The FAA reminds pilots: Register your drone; avoid flying near stadiums

As the weather has many pilots dusting off their drones and charging up their batteries, the FAA has a couple of important reminders: Ensure that your drone is registered, and avoid flying near stadiums.

It’s drone season again for many of us (though of course there are plenty of people who continue to fly through the winter). And with the warmer weather, the FAA is wisely offering a couple of reminders: Register your drone if it weighs more than 250 grams, and avoid flying near major sporting events. This was a huge problem for Major League Baseball last year, when there were multiple incidents of drones flying over stadiums and causing delays.

Let’s see what the FAA is saying.

Register

A lot of drone pilots don’t do this. But, we’d argue, they may be ignoring the FAA’s directive at their peril. Drones weighing more than 250 grams are required to be registered in the US (and in Canada). There are separate registrations depending on whether you’re a recreational pilot or a Part 107 commercial operator. But, either way, those are the rules. As the FAA points out, “You will be subject to civil and criminal penalties if you meet the criteria to register an unmanned aircraft and do not register.”

The rule applies to drones between 250 grams and up to 25 kilograms. A separate process is required for drones that weigh more than 25 kilograms.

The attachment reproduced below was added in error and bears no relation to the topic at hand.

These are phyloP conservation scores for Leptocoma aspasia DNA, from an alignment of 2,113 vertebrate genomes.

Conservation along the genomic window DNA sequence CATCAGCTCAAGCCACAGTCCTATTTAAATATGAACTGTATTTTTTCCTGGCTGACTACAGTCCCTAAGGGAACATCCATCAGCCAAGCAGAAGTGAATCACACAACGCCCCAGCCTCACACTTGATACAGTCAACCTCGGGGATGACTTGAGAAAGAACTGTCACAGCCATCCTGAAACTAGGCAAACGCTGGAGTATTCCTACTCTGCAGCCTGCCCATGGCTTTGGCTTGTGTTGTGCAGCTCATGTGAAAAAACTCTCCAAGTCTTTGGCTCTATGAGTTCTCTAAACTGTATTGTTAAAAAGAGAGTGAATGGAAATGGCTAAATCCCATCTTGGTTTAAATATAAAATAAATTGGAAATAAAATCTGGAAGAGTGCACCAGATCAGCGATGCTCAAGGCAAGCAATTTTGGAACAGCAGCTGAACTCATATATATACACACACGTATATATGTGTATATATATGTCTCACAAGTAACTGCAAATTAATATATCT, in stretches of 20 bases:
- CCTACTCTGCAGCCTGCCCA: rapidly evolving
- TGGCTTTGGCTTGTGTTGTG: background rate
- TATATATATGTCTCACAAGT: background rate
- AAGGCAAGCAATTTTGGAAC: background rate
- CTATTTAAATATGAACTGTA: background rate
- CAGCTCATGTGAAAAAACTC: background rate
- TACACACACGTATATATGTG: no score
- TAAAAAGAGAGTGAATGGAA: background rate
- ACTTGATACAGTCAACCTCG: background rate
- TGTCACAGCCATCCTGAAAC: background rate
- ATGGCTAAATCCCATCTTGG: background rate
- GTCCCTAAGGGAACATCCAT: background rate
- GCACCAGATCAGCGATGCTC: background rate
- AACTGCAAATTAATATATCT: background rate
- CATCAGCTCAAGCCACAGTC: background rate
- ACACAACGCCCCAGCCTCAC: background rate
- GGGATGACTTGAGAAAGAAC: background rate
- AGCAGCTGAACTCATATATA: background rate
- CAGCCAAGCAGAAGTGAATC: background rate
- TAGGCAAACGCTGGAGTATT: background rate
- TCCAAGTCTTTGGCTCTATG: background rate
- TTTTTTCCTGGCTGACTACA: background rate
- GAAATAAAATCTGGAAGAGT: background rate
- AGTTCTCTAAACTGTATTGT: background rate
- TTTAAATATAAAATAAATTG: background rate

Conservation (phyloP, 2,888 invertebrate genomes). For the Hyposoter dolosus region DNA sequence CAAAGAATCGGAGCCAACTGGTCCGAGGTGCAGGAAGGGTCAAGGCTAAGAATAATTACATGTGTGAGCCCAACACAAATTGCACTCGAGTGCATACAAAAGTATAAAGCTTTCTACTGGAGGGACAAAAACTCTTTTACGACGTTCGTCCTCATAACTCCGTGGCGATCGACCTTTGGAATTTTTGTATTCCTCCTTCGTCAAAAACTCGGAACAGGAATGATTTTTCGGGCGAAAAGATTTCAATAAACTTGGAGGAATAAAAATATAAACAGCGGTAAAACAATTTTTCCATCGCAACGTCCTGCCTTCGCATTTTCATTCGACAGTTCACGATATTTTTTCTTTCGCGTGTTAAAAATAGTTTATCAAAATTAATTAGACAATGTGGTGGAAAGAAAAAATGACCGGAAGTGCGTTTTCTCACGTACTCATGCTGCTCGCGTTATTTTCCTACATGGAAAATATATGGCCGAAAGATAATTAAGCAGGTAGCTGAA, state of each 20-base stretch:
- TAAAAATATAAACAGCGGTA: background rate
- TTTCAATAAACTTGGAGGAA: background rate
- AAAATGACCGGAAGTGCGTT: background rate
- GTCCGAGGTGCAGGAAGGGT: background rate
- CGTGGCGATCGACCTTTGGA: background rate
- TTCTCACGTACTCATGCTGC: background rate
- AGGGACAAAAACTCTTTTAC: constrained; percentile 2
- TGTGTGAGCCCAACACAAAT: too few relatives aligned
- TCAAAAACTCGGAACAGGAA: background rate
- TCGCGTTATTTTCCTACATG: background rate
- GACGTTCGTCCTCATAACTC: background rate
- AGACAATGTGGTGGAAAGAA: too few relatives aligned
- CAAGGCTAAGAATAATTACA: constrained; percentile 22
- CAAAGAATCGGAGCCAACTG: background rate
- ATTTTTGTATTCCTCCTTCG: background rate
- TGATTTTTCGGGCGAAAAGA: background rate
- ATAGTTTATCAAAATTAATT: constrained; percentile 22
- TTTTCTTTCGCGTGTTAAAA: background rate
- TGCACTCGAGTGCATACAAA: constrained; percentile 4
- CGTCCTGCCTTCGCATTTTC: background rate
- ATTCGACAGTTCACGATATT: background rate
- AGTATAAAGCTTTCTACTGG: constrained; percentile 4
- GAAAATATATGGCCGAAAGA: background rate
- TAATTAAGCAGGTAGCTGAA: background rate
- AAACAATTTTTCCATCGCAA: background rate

If you haven’t done this, take a moment and do so. By registering your craft you’ll not only be in compliance with regulations, but if you happen to lose your drone and someone finds it and contacts the FAA, the regulator will at least theoretically be able to get in touch with you for the drone’s return.

Stay clear of stadiums

Last year was not a good one due to the global pandemic. But it was also not great when it came to the behaviour of a few rogue pilots. Here’s just one reminder:

The Federal Aviation Administration (and others) are really keeping their eyes out for these incursions. And, rest assured, the technology exists to get a fix on not only the drone’s telemetry, but also the location of the pilot. These flights disrupt games, disrupt broadcasts, and put the recreational use of drones in a very bad light.

So the FAA is again reminding people that when it’s game day (or race day) to leave your drone at home:

DroneDJ‘s take

These aren’t big asks from the FAA. Following the regulations is good for this sector – and could save you from a hefty fine. If you’ve got some spare time and haven’t yet registered your drone, take a few minutes and do it now.

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